Disability, health

Living with an invisible disability

By Simon Sansome

Invisible disabilities can be a terrible thing for people living with a disability. They can however be a great thing for humanity and a great learning curve for a people who know nothing of invisible disabilities.

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I have something called Cauda Equina Syndrome, (spinal damage) if I was sitting in a restaurant or posting a selfie on Facebook you would have no idea I am disabled.

The only thing that gives it away is my wheelchair/scooter, but then you still cannot see my disability. A few months ago, I was in Costco and one of the staff members kicked my scooter and asked what I was doing in this thing, referring to my scooter. I have no issues with explaining my disability and talking about my situation, but the staff member thought I was in the scooter for fun. He was moments away from asking if he could have a go, and if I could stand for a minute or so I would have allowed him to have a go on my scooter as it is great fun.

Recently I took part in a presentation for disability awareness at a local company. It was me and four others sitting in a room next to each other in a line and employees of the company were asked to join us. They could ask questions about disability and what effect it had on our daily lives. Here’s the catch, the employees were only told that one of us five was disabled. The employees had to work out who was disabled. The rules were simple, we could answer questions honestly but were not allowed to stand up. Every employee guessed wrong. The results showed that because of my height, size and age of 35, I was the less likely to be disabled but the fact that all five of us were disabled, shocked all the employees.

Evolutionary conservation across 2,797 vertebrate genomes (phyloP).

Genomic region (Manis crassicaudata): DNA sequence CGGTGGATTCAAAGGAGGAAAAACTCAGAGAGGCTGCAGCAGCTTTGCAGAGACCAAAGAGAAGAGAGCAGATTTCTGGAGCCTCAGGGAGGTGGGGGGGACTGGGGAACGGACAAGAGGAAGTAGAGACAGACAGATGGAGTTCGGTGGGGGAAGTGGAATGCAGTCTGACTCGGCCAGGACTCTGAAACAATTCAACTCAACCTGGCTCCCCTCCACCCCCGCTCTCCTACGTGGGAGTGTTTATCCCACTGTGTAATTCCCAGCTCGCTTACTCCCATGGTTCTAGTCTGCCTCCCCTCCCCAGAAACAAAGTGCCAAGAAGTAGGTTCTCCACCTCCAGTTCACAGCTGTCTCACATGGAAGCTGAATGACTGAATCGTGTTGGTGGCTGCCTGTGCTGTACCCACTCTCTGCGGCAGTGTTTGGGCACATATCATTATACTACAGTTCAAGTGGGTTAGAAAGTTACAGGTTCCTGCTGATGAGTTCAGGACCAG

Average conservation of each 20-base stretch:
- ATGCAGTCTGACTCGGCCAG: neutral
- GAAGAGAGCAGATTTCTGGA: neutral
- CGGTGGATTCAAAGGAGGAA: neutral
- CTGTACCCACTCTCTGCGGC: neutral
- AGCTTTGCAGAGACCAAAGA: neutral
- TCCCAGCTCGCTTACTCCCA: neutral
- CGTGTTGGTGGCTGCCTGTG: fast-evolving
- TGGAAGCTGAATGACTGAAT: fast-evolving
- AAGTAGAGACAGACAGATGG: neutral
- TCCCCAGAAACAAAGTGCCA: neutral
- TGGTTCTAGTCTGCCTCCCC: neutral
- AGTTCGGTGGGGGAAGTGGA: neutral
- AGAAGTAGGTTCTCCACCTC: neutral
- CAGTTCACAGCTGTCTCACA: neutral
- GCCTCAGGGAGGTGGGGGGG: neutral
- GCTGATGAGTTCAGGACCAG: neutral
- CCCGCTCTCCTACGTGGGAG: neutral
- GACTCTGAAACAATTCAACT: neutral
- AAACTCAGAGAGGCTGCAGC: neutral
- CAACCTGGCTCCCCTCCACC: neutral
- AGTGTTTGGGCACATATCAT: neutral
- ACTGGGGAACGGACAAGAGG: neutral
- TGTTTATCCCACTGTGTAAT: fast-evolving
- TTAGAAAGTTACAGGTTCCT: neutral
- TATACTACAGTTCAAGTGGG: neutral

Here’s the thing if you take away the mobility scooter, wheelchair, walking stick, crutches, leg braces, how can you tell if someone is disabled or not. We live in a society that looks and comments first and asks questions later. Which happens in every day life.

One example of this is my mother, she has a heart condition and, so she has difficulty going up flights of stairs. So, when we go out for meals if the toilets are on a different floor she uses the disabled toilets, which is what they are there for. However, like many others, my mother feels guilty and worried about what other people think as her disability is hidden. She frequently gets looks when coming out of the disabled toilets without the sign of a walking aid.

I myself am guilty of the same thing. When I first became disabled I was inconsiderate. On one occasion while parking in a blue badge bay with my wife, we made a comment about the person next to us saying the driver did not look very disabled, only when they got out of the car they were missing a leg. We just looked at each other and laughed, not at the person missing a leg but at our own ignorance. Because we could not see the disability.

Invisible disabilities can be an issue for many people, people with invisible disabilities should not have to pass a medical questionnaire by members of the public to park in blue bays or carry ID card to say they have an invisible disability. What is needed is a more tolerant society that accepts people for who they are not their ability. Maybe then invisible disabilities become more visible.

 

 

Here is a list of just a few invisible disabilities:

Psychiatric Disabilities—Examples include major depression, bipolar disorder, schizophrenia and anxiety disorders, post-traumatic stress disorder, etc.

Traumatic Brain Injury

Epilepsy

HIV/AIDS

Diabetes

Chronic Fatigue Syndrome

Cystic Fibrosis

Attention Deficit-Disorder or Attention-Deficit/Hyperactivity Disorder(ADD/ADHD)

Learning Disabilities (LD)

 

 

 

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